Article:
Belarus to receive nuclear-capable missiles from Russia within months

After Belarus’ president complained about nuclear-armed NATO flights near its border, Russia agreed to supply Belarus with missiles capable of carrying nuclear warheads.

The announcement was made by President Vladimir Putin as he received Belarusian leader Alexander Lukashenko in Moscow on Saturday.

Belarus will receive Iskander-M tactical missile systems in the coming months, including ballistic missiles and cruise missiles, in their conventional and nuclear versions,” Putin said in a broadcast on Russian television at the beginning of his meeting with Lukashenko.

Lukashenko expressed concern about Lithuania’s and Poland’s “aggressive”, “confrontational”, and “repulsive” policies.

In response to what he called nuclear-armed flights near Belarus’s border by the US-led NATO alliance, he requested Putin’s assistance in mounting a “symmetrical response.”

As tensions with the West over Ukraine soar, Putin offered to upgrade Belarusian warplanes to carry nuclear weapons.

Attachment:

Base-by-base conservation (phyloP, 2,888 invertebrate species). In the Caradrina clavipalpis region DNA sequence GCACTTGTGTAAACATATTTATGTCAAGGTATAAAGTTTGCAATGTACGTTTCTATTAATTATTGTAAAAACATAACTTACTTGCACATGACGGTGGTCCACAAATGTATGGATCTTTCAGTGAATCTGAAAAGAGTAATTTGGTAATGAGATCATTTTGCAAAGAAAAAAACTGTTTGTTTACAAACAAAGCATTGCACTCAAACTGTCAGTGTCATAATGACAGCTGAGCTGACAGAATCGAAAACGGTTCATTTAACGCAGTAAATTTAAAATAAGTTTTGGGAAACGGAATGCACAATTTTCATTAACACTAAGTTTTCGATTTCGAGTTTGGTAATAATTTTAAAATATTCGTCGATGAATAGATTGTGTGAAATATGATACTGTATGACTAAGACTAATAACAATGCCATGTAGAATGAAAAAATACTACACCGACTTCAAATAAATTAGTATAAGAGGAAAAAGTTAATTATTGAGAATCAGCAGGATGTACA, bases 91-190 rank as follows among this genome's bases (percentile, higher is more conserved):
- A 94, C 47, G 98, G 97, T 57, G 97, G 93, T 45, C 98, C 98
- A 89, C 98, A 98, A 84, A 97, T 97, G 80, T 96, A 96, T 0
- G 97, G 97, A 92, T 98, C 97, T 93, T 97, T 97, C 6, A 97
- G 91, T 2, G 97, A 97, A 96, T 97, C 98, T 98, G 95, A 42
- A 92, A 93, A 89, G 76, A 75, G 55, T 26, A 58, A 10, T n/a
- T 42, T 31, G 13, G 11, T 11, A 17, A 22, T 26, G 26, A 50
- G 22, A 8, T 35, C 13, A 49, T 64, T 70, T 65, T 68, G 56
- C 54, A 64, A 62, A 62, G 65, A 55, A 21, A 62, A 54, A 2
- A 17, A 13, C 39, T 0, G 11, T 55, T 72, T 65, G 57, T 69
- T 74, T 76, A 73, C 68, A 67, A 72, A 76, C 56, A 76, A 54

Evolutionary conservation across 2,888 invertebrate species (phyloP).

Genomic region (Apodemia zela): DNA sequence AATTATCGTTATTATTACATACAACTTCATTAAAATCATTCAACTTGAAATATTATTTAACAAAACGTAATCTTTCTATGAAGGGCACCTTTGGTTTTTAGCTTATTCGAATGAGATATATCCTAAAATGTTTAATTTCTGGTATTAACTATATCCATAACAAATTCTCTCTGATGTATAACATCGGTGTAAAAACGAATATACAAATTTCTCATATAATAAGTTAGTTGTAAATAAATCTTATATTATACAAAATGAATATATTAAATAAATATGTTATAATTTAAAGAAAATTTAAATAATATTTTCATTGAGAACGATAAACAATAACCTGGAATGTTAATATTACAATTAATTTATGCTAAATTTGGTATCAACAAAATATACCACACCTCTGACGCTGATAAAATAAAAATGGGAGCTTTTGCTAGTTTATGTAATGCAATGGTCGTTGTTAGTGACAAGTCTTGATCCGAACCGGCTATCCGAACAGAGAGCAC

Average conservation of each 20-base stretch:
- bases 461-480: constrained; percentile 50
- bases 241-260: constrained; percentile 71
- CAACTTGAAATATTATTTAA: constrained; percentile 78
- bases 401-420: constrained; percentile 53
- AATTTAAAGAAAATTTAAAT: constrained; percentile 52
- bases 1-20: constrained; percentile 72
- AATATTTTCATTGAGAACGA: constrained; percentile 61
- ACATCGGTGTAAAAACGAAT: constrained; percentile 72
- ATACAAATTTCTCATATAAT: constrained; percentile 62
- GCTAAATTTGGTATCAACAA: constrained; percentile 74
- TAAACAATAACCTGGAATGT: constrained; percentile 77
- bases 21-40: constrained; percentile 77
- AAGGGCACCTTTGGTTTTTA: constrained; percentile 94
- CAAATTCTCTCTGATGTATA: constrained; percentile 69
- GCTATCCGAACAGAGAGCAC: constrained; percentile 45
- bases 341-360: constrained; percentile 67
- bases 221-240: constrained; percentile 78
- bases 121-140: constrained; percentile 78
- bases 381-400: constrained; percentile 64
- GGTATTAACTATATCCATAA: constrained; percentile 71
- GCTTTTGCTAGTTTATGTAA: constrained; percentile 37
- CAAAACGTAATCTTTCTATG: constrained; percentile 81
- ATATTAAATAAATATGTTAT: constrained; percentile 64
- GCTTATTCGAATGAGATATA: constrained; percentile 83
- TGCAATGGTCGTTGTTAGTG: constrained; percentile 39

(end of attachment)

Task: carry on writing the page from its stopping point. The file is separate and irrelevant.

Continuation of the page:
Russian President Vladimir Lukashenko announced last month that his country had purchased nuclear-capable Iskander missiles and S-400 anti-aircraft anti-missile systems.

The Belarusian military operates many Su-25s. They can be upgraded appropriately,” Putin said.

We will agree on how to carry out this modernization in Russian aircraft factories and how to train the personnel to do so.

Since his country invaded Ukraine on February 24, Putin has mentioned nuclear weapons multiple times as a warning to the West not to intervene.

NATO had allegedly planned to admit Ukraine as a platform to threaten Russia, according to Moscow.

This move by Russia has not only triggered a barrage of Western sanctions, but has also prompted Sweden and Finland, Russia’s northern neighbour, to apply to join the Western alliance.

Lithuania, in particular, has infuriated Russia by blocking the transit of goods subject to European sanctions travelling from Russia, through Belarus, to Russia’s Baltic exclave, Kaliningrad.

While Russia called it a “blockade,” Lithuania has said it affects only 1 percent of the normal goods transit on the route and does not interfere with passenger traffic.

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